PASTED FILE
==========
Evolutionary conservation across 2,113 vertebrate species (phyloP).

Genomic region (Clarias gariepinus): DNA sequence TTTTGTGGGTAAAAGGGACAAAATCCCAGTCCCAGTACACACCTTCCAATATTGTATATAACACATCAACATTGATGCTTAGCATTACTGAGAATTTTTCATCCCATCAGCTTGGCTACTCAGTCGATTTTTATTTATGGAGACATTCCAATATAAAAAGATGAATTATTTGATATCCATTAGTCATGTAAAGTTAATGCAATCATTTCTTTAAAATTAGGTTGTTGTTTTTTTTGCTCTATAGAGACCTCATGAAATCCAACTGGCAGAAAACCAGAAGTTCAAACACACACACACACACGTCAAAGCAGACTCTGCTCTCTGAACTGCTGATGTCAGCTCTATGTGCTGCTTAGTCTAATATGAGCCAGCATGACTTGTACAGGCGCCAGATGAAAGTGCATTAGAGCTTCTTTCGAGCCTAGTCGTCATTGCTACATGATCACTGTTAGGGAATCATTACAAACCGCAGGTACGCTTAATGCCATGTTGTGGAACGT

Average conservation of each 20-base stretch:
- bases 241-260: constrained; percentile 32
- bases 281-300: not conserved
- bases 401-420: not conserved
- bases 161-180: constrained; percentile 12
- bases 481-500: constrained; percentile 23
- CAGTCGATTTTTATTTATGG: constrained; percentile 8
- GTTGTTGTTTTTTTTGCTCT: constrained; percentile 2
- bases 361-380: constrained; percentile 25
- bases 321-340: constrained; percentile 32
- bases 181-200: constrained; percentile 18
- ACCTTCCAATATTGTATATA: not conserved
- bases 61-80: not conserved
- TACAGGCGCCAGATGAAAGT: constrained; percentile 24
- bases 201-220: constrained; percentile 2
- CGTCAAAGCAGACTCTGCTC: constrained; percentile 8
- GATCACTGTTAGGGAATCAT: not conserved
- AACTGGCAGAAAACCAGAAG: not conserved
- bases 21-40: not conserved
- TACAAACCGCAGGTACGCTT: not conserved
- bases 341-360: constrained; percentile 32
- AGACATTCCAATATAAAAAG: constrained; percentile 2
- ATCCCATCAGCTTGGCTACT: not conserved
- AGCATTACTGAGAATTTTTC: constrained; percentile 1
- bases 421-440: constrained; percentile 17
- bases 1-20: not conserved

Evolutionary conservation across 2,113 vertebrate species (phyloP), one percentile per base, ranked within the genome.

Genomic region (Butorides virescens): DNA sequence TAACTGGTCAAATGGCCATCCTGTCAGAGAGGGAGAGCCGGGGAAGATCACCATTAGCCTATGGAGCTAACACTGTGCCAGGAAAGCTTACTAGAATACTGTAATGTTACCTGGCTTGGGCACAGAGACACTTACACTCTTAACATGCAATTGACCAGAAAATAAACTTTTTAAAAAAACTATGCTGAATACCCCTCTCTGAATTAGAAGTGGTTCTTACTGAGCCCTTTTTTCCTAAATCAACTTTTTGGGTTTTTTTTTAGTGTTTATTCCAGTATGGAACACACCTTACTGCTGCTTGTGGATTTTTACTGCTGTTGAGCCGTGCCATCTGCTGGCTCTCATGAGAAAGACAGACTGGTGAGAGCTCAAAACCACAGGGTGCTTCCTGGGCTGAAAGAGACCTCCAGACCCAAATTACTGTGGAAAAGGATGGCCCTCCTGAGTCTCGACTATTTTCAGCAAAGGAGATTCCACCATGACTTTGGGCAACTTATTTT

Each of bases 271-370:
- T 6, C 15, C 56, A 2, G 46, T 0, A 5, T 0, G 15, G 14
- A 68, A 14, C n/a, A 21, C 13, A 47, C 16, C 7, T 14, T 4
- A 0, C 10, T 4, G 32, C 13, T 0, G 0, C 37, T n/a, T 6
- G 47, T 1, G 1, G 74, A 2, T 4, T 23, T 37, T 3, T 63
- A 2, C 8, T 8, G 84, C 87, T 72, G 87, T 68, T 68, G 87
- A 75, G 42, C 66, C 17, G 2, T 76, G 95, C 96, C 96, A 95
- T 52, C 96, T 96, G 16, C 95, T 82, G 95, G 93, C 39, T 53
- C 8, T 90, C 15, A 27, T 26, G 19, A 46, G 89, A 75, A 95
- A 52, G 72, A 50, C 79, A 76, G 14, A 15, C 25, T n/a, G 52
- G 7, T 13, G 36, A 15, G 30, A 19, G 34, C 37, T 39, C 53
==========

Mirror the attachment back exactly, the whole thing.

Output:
Evolutionary conservation across 2,113 vertebrate species (phyloP).

Genomic region (Clarias gariepinus): DNA sequence TTTTGTGGGTAAAAGGGACAAAATCCCAGTCCCAGTACACACCTTCCAATATTGTATATAACACATCAACATTGATGCTTAGCATTACTGAGAATTTTTCATCCCATCAGCTTGGCTACTCAGTCGATTTTTATTTATGGAGACATTCCAATATAAAAAGATGAATTATTTGATATCCATTAGTCATGTAAAGTTAATGCAATCATTTCTTTAAAATTAGGTTGTTGTTTTTTTTGCTCTATAGAGACCTCATGAAATCCAACTGGCAGAAAACCAGAAGTTCAAACACACACACACACACGTCAAAGCAGACTCTGCTCTCTGAACTGCTGATGTCAGCTCTATGTGCTGCTTAGTCTAATATGAGCCAGCATGACTTGTACAGGCGCCAGATGAAAGTGCATTAGAGCTTCTTTCGAGCCTAGTCGTCATTGCTACATGATCACTGTTAGGGAATCATTACAAACCGCAGGTACGCTTAATGCCATGTTGTGGAACGT

Average conservation of each 20-base stretch:
- bases 241-260: constrained; percentile 32
- bases 281-300: not conserved
- bases 401-420: not conserved
- bases 161-180: constrained; percentile 12
- bases 481-500: constrained; percentile 23
- CAGTCGATTTTTATTTATGG: constrained; percentile 8
- GTTGTTGTTTTTTTTGCTCT: constrained; percentile 2
- bases 361-380: constrained; percentile 25
- bases 321-340: constrained; percentile 32
- bases 181-200: constrained; percentile 18
- ACCTTCCAATATTGTATATA: not conserved
- bases 61-80: not conserved
- TACAGGCGCCAGATGAAAGT: constrained; percentile 24
- bases 201-220: constrained; percentile 2
- CGTCAAAGCAGACTCTGCTC: constrained; percentile 8
- GATCACTGTTAGGGAATCAT: not conserved
- AACTGGCAGAAAACCAGAAG: not conserved
- bases 21-40: not conserved
- TACAAACCGCAGGTACGCTT: not conserved
- bases 341-360: constrained; percentile 32
- AGACATTCCAATATAAAAAG: constrained; percentile 2
- ATCCCATCAGCTTGGCTACT: not conserved
- AGCATTACTGAGAATTTTTC: constrained; percentile 1
- bases 421-440: constrained; percentile 17
- bases 1-20: not conserved

Evolutionary conservation across 2,113 vertebrate species (phyloP), one percentile per base, ranked within the genome.

Genomic region (Butorides virescens): DNA sequence TAACTGGTCAAATGGCCATCCTGTCAGAGAGGGAGAGCCGGGGAAGATCACCATTAGCCTATGGAGCTAACACTGTGCCAGGAAAGCTTACTAGAATACTGTAATGTTACCTGGCTTGGGCACAGAGACACTTACACTCTTAACATGCAATTGACCAGAAAATAAACTTTTTAAAAAAACTATGCTGAATACCCCTCTCTGAATTAGAAGTGGTTCTTACTGAGCCCTTTTTTCCTAAATCAACTTTTTGGGTTTTTTTTTAGTGTTTATTCCAGTATGGAACACACCTTACTGCTGCTTGTGGATTTTTACTGCTGTTGAGCCGTGCCATCTGCTGGCTCTCATGAGAAAGACAGACTGGTGAGAGCTCAAAACCACAGGGTGCTTCCTGGGCTGAAAGAGACCTCCAGACCCAAATTACTGTGGAAAAGGATGGCCCTCCTGAGTCTCGACTATTTTCAGCAAAGGAGATTCCACCATGACTTTGGGCAACTTATTTT

Each of bases 271-370:
- T 6, C 15, C 56, A 2, G 46, T 0, A 5, T 0, G 15, G 14
- A 68, A 14, C n/a, A 21, C 13, A 47, C 16, C 7, T 14, T 4
- A 0, C 10, T 4, G 32, C 13, T 0, G 0, C 37, T n/a, T 6
- G 47, T 1, G 1, G 74, A 2, T 4, T 23, T 37, T 3, T 63
- A 2, C 8, T 8, G 84, C 87, T 72, G 87, T 68, T 68, G 87
- A 75, G 42, C 66, C 17, G 2, T 76, G 95, C 96, C 96, A 95
- T 52, C 96, T 96, G 16, C 95, T 82, G 95, G 93, C 39, T 53
- C 8, T 90, C 15, A 27, T 26, G 19, A 46, G 89, A 75, A 95
- A 52, G 72, A 50, C 79, A 76, G 14, A 15, C 25, T n/a, G 52
- G 7, T 13, G 36, A 15, G 30, A 19, G 34, C 37, T 39, C 53